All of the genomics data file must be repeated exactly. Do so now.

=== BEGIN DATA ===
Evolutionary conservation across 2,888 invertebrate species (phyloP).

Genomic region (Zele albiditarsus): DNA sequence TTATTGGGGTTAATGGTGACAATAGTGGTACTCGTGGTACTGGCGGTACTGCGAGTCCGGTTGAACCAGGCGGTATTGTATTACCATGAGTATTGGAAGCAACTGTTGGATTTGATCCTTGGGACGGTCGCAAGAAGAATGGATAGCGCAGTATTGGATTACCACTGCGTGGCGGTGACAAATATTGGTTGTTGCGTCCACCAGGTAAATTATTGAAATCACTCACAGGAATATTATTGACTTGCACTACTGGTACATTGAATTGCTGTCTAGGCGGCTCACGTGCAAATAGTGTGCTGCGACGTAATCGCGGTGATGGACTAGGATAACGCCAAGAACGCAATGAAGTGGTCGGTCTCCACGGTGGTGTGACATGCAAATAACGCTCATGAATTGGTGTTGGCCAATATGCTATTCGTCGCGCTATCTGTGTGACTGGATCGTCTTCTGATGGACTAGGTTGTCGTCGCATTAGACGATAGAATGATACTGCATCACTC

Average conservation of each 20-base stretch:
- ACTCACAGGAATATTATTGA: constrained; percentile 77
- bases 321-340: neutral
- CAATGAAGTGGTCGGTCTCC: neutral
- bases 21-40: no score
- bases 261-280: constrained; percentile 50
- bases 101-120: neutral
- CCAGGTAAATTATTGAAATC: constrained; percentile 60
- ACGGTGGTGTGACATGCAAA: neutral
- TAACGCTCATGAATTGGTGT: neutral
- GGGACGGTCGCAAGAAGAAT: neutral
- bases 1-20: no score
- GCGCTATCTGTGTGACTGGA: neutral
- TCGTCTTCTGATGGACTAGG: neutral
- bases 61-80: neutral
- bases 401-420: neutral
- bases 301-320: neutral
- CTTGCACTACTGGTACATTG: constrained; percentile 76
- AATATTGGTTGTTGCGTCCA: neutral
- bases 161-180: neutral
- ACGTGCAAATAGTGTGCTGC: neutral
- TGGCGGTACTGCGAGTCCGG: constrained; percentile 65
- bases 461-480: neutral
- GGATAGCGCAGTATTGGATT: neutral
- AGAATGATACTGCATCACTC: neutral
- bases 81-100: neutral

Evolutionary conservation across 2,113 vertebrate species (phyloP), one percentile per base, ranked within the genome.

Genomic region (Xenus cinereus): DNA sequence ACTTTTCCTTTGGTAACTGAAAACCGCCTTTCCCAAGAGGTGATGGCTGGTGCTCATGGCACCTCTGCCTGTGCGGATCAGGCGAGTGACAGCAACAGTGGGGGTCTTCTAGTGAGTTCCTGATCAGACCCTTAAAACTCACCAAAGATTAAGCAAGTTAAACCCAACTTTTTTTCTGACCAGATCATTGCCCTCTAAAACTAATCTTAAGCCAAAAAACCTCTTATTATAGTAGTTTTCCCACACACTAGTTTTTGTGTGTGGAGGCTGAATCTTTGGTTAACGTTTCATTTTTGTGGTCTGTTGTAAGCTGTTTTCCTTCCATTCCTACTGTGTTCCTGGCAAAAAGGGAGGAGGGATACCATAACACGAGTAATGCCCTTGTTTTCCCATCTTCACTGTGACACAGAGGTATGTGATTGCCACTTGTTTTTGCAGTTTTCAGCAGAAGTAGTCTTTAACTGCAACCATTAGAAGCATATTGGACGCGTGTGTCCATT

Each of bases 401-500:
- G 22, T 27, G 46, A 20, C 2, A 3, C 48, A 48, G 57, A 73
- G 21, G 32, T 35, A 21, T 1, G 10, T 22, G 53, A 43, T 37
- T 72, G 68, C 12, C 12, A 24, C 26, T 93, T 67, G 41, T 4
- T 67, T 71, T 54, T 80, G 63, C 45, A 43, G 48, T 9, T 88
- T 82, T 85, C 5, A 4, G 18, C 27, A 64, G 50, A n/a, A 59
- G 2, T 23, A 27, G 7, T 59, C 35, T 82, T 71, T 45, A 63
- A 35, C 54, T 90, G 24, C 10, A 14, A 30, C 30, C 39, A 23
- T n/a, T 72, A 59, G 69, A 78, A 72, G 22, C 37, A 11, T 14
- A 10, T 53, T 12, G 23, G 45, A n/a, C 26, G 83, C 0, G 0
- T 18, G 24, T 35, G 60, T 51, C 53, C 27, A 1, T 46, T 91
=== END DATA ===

Evolutionary conservation across 2,888 invertebrate species (phyloP).

Genomic region (Zele albiditarsus): DNA sequence TTATTGGGGTTAATGGTGACAATAGTGGTACTCGTGGTACTGGCGGTACTGCGAGTCCGGTTGAACCAGGCGGTATTGTATTACCATGAGTATTGGAAGCAACTGTTGGATTTGATCCTTGGGACGGTCGCAAGAAGAATGGATAGCGCAGTATTGGATTACCACTGCGTGGCGGTGACAAATATTGGTTGTTGCGTCCACCAGGTAAATTATTGAAATCACTCACAGGAATATTATTGACTTGCACTACTGGTACATTGAATTGCTGTCTAGGCGGCTCACGTGCAAATAGTGTGCTGCGACGTAATCGCGGTGATGGACTAGGATAACGCCAAGAACGCAATGAAGTGGTCGGTCTCCACGGTGGTGTGACATGCAAATAACGCTCATGAATTGGTGTTGGCCAATATGCTATTCGTCGCGCTATCTGTGTGACTGGATCGTCTTCTGATGGACTAGGTTGTCGTCGCATTAGACGATAGAATGATACTGCATCACTC

Average conservation of each 20-base stretch:
- ACTCACAGGAATATTATTGA: constrained; percentile 77
- bases 321-340: neutral
- CAATGAAGTGGTCGGTCTCC: neutral
- bases 21-40: no score
- bases 261-280: constrained; percentile 50
- bases 101-120: neutral
- CCAGGTAAATTATTGAAATC: constrained; percentile 60
- ACGGTGGTGTGACATGCAAA: neutral
- TAACGCTCATGAATTGGTGT: neutral
- GGGACGGTCGCAAGAAGAAT: neutral
- bases 1-20: no score
- GCGCTATCTGTGTGACTGGA: neutral
- TCGTCTTCTGATGGACTAGG: neutral
- bases 61-80: neutral
- bases 401-420: neutral
- bases 301-320: neutral
- CTTGCACTACTGGTACATTG: constrained; percentile 76
- AATATTGGTTGTTGCGTCCA: neutral
- bases 161-180: neutral
- ACGTGCAAATAGTGTGCTGC: neutral
- TGGCGGTACTGCGAGTCCGG: constrained; percentile 65
- bases 461-480: neutral
- GGATAGCGCAGTATTGGATT: neutral
- AGAATGATACTGCATCACTC: neutral
- bases 81-100: neutral

Evolutionary conservation across 2,113 vertebrate species (phyloP), one percentile per base, ranked within the genome.

Genomic region (Xenus cinereus): DNA sequence ACTTTTCCTTTGGTAACTGAAAACCGCCTTTCCCAAGAGGTGATGGCTGGTGCTCATGGCACCTCTGCCTGTGCGGATCAGGCGAGTGACAGCAACAGTGGGGGTCTTCTAGTGAGTTCCTGATCAGACCCTTAAAACTCACCAAAGATTAAGCAAGTTAAACCCAACTTTTTTTCTGACCAGATCATTGCCCTCTAAAACTAATCTTAAGCCAAAAAACCTCTTATTATAGTAGTTTTCCCACACACTAGTTTTTGTGTGTGGAGGCTGAATCTTTGGTTAACGTTTCATTTTTGTGGTCTGTTGTAAGCTGTTTTCCTTCCATTCCTACTGTGTTCCTGGCAAAAAGGGAGGAGGGATACCATAACACGAGTAATGCCCTTGTTTTCCCATCTTCACTGTGACACAGAGGTATGTGATTGCCACTTGTTTTTGCAGTTTTCAGCAGAAGTAGTCTTTAACTGCAACCATTAGAAGCATATTGGACGCGTGTGTCCATT

Each of bases 401-500:
- G 22, T 27, G 46, A 20, C 2, A 3, C 48, A 48, G 57, A 73
- G 21, G 32, T 35, A 21, T 1, G 10, T 22, G 53, A 43, T 37
- T 72, G 68, C 12, C 12, A 24, C 26, T 93, T 67, G 41, T 4
- T 67, T 71, T 54, T 80, G 63, C 45, A 43, G 48, T 9, T 88
- T 82, T 85, C 5, A 4, G 18, C 27, A 64, G 50, A n/a, A 59
- G 2, T 23, A 27, G 7, T 59, C 35, T 82, T 71, T 45, A 63
- A 35, C 54, T 90, G 24, C 10, A 14, A 30, C 30, C 39, A 23
- T n/a, T 72, A 59, G 69, A 78, A 72, G 22, C 37, A 11, T 14
- A 10, T 53, T 12, G 23, G 45, A n/a, C 26, G 83, C 0, G 0
- T 18, G 24, T 35, G 60, T 51, C 53, C 27, A 1, T 46, T 91